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My Energy Optimization with IoT-Ticket 3/3

This is a blog series about optimizing my energy consumption with IoT-TICKET®. Basically I am controlling the energy load of my house as optimal as possible taking electricity price, own solar energy production and weather conditions into consideration. In this blog post I will describe the technical part and tell how it was implemented. See my previous posts about functionalities from here.

The overall architecture of the system is illustrated in the figure below. Basically IoT-Ticket -the Internet of Things platform and WRM247+ IoT gateway is used to implement the system.

Overall architecture Figure 1. Overall architecture of the system

Data acquisition

Active components Figure 2. Active components in a system

All sensors (e.g. 1-wire temperature not shown in the figure above) and active components are connected at home using WRM247+ terminal which is one of the data acquisition gateway alternatives in IoT-Ticket platform. Active components are connected using Ethernet (Modbus/TCP) or serial (Modbus/RTU). All configuration is done in web browser with IoT-Ticket enterprise manager, for example below is a data tag located in the ABB A43 kWh meter Modbus/RTU register:

Configuration Figure 3. Modbus/RTU register configuration

After the data tags have been defined (example below) they can be utilized in IoT-Ticket platform.

Data tags Figure 4. Example (power) data tags from the house

Solar power (PV inverter)

SMA Tripower 5000-tl is a PV inverter which converts DC power from the solar panel to AC 3 phase 230V power. From the inverter we are mainly interested in producing power, but the inverter can also provide detailed diagnostic information for the geeks. SMA inverters has SunSpec register format which is very well defined and SMA has its own FAQ section for Modbus developers as well.

Electric vehicle (EV) charging

Basically any IEC 61851-1 Mode 3 charger could be utilized if such a device could be externally connected. There are many in the market, but I am not satisfied with their prices, therefore I built my own using Phoenix Contact EM-CP-PP-ETH EV Charge Control and EV-RCM-C1-AC30-DC6 Differential current monitoring for monitoring DC residual currents. DC residual current monitoring is for additional safety because DC fault current might blind RCD type A to trigger. Such DC fault current source in EV charging setup might be isolation fault in Power Factor Correction device (PFC – used to meet EMC requirements) in a car.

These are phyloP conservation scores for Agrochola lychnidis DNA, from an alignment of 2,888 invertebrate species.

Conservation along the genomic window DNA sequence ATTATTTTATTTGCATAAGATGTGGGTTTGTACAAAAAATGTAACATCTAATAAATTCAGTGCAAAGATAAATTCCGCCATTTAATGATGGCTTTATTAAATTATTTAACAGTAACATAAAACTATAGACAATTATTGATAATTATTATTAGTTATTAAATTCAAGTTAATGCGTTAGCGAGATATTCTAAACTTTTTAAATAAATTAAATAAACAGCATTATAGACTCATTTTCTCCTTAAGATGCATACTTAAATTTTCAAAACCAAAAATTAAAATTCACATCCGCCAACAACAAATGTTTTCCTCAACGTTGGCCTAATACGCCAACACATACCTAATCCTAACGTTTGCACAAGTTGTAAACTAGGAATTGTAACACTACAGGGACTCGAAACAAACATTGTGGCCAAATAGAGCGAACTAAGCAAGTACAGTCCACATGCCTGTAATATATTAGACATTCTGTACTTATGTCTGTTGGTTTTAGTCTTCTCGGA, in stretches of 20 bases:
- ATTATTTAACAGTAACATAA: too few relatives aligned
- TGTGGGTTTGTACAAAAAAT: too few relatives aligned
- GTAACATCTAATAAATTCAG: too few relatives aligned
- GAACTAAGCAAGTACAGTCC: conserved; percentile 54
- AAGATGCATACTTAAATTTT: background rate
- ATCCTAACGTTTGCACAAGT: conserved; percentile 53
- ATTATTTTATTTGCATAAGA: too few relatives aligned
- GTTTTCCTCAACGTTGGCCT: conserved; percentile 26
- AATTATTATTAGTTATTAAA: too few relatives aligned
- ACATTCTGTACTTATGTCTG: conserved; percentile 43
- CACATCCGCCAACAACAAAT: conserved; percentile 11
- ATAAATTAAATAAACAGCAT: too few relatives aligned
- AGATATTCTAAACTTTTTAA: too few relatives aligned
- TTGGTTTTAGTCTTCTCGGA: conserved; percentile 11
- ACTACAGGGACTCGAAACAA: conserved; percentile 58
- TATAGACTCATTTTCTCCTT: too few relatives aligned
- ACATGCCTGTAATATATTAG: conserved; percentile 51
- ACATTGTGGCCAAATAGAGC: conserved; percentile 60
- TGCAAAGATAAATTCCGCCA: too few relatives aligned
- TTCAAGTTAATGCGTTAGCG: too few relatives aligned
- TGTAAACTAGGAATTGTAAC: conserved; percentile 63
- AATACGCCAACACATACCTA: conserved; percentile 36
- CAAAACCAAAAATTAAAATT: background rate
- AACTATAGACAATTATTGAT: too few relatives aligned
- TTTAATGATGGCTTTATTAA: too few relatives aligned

Charge station is very simple, much like any other electric device in a house or building. It requires a professional electrician and that electrical safety regulations are fulfilled. Next figure is a connection diagram for my charging station and it is taken directly from the Phoenix Contact application examples.

Application example

Figure 5. Application example from Phoenix Contact

Electric vehicle charging cable in this case is Type 2 connector which has N, PE, L1, L2, L3 and:

  • Proximity pilot (PP): pre-insertion signaling, this is just resistance between PP and PE telling that the plug has been connected and it's also defining the maximum current of the cable.
  • Control pilot (CP): post-insertion signaling is PWM signal between the charge controller and the car. With this signaling the charge stations gives the maximum charge current and the car says when it is ready for charge or if the charging needs to be stopped. Basic principle here is that the charging plug cannot be disconnected (it is locked in car) when a charging is active.

From the charge controller I have the following data tags connected via Modbus/TCP:

Car charging data tags

Figure 6. Car charging controller data tags

I am using “EV status” in a dashboard to visualize charging status. IoT-Ticket flow is used to control “Set charging current” as well as “Enable Charging process”. The algorithm is pretty simple:

If energy production to grid is (20 minute average, excluding car charge power):

  • > 1500 W -> start charging 6 A / 2.7 kW
  • > 4000 W -> start charging 10 A / 4.4 kW
  • > 5000 W -> start charging 13 A / 5.7 kW
  • < 1500 W -> stop charging

For example, look how this algorithm is implemented in the IoT-Ticket flow:

Charging algorithm

Figure 7. Charging algorithm

The Dashboard (user interface) is simple, it just contains information about charging status and a Manual checkbox which I turn on when I want to charge my car without intelligence and with full power immediately. In IoT-Ticket one can create mobile layouts for dashboards, here I have done an UI as simple as possible because in practice no more is needed.

Mobile UI

Figure 8. Mobile UI for EV charging

Floor/water heating

Controlling of house energy load including floor heating and water heating is implemented using ADAM 4068 Modbus/RTU relay. This relay controls contactors already existing in the electrical center. As a backup there is a manual bypass switch because this implementation is relative beta and I am currently developing it.

External sources

Nordspool stock prices are read with python script found from here and written to IoT-Ticket database using IoT-Ticket REST API using IoT-Ticket Python Library. For weather data same logic is used, python script reads the weather forecast from here and writes values to IoT-Ticket REST API. Because IoT-Ticket flow programming language has REST block which would be easier to use, I am considering to use some REST based weather forecast data source for example Darsky or Open weather map.


IoT-Ticket IoT WRM247+ energy optimization solar power hybrid car

Author

Teemu Niemi

Segment Manager (Industrial)

Image of post author Teemu Niemi

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